Why is this moment in time on today's blog? Partly because I felt the cloying depression of what we are doing to our world and needed to lift myself back out of it with some sweetness and light! Partly because the question of food security is increasingly becoming part of our daily lives, and partly through the train of thought generated by the reaction to Barak Obama calling a journalist "sweetie"! "Honey", "Sweetie", "Sugar".... all sweet names for people we like - and depend upon.

Friday, 16 May 2008

Meanwhile, counting down...

Living Planet / Dying Planet. The Living Planet Index out today according to the Independent, "shows the devastating impact of humanity as biodiversity has plummeted by almost a third in the 35 years to 2005.
The report, produced by WWF, the Zoological Society of London (ZSL) and the Global Footprint Network, says land species have declined by 25 per cent, marine life by 28 per cent, and freshwater species by 29 per cent".

It is not just evolution in action, as we are losing species at such a rate that we are cutting out the survival options that genetic diversity provides for humanity. Conserving vast chunks of natural habitat, so that ecoystem services survive, cleaning up and restoring the oceans - these we could do, but are we up for the challenge? Or, just like the last Easter Islander cutting down the last tree, will the last person on earth still be pouring fossil fuel into a Ferrari?

HRH - His Rainforest Highness - Prince Charles

Three Cheers for HRH, sticking his neck out on what the world needs to do for rainforests and why. He is using his convening power and passion to good effect. The "Prince's Rainforest Project" is an 18 month attempt to jump start a connection between finance and forests, aiming to " find ingenious, innovative ways of paying the appropriate price for the ecosystem services provided by the world’s remaining great forests.” Since the launch in November 2007, the project personnel have been going around talking to programmes, politicians, business people and policy wonks. They are not actually doing anything concrete but are trying to help those who are to get the right funds to the right place before it is too late. More power to their elbows (or, as they say in parts of west Africa, more grease to their arms).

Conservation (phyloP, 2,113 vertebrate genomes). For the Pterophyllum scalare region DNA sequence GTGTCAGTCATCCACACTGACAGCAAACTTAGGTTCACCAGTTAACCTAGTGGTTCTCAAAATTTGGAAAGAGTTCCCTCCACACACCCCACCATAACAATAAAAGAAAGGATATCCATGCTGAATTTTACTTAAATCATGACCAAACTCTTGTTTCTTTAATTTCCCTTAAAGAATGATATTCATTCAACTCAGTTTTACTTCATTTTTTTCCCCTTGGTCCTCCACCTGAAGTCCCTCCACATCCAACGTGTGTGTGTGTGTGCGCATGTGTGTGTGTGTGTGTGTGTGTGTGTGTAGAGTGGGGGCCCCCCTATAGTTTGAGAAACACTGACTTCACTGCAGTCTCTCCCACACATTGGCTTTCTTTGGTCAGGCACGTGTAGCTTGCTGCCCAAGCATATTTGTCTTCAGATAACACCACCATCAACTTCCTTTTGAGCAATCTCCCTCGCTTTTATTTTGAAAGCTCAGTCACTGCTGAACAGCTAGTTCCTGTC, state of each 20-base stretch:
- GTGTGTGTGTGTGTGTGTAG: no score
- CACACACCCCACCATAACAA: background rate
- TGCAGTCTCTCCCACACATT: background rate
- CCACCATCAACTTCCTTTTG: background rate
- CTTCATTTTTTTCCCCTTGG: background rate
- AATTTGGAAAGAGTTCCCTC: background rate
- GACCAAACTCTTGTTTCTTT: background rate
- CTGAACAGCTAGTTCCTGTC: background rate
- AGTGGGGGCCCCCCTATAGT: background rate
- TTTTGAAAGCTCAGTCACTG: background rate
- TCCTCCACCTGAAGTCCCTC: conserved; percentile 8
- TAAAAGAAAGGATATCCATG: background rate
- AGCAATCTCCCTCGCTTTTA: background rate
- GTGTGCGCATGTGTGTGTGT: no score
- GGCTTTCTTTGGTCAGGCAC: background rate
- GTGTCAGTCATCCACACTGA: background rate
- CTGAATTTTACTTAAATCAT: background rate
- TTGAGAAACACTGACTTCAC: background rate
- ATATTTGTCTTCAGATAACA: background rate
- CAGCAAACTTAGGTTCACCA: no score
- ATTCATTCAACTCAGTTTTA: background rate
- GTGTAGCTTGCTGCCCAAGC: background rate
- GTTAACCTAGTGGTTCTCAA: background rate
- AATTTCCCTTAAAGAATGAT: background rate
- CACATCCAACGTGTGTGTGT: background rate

And while we are on conservation leadership, three more cheers for rainforest champions. Arjay's awards for:

Excellent communication of the issues to another Charles... Charles Clover.

Innovative action to Fauna & Flora International.

Courageous activists who tackle the political challenges in their own rainforest nations - such as Brasil's Marina Silva.

Worthies indeed, but what chance is there that all these efforts can succeed? HRH is suggesting 30 billion would halt forest loss. Maybe, but the devil is, as always, in the detail. The finance is already lining up, sniffing the next increasingly valued and diminishing commodity. The questions are also lining up... how much, when will it be paid, who to, how will accountability and incentive be linked....essentially who will benefit and when?

My greatest concern is that short-termism will prevail and that people will be marginalised by both markets and the tortuous multi-lateral processes governing them. Those making the political decisions now will sell out for front-loaded funds and people will not be able to benefit from the increased value of ecosystem services that will emerge. The complexity of finance flows within communities that depend on natural resources, and effective environmental governance at all levels could so easily be underestimated.

Pilot projects please - and well-funded pilots at that, so we can start working out the glitches.

Monday, 12 May 2008

A moveable feast.

Ever been tempted by those novels where aspirant authors are invited to write alternative ends?

Here is the Future Earth equivalent. The Bradshaw Foundation's interactive map on the "Peopling of the World" takes us through the paths of human colonisation around the world from our origins in Africa through the warming and cooling of the planet. Coastal dwellers making their way around the shoreline of continents, populations ebbing and flowing into habitable areas. Evidence is both genetic and cultural - the rock art left by our ancestors.

What happens next? You decide!

Thursday, 8 May 2008

Spruce up the planet

Carbon dated conifer, nine thousand, five hundred and fifty five years old, seeks similar Scandinavian survivor to share tropical conversion course.

Tuesday, 6 May 2008

Brown is not Green

In April 2006 it was encouraging to hear Gordon Brown say, on a global stage, that "the environment must be centre of policy worldwide".

Fast forward to the local election rout in May 2008. Oh dear, are we unpopular? Lets pull a few policies then.... what's under consideration in the immediate aftermath?

1. Cut the bin tax on excess rubbish.
2. Reduce the tax on fuel..
3. Reduce rising food prices.

In other words, remove the individual incentives for reducing waste and controlling energy expenditure. Short-term policies for short-term politicians shortening our term on earth to boot.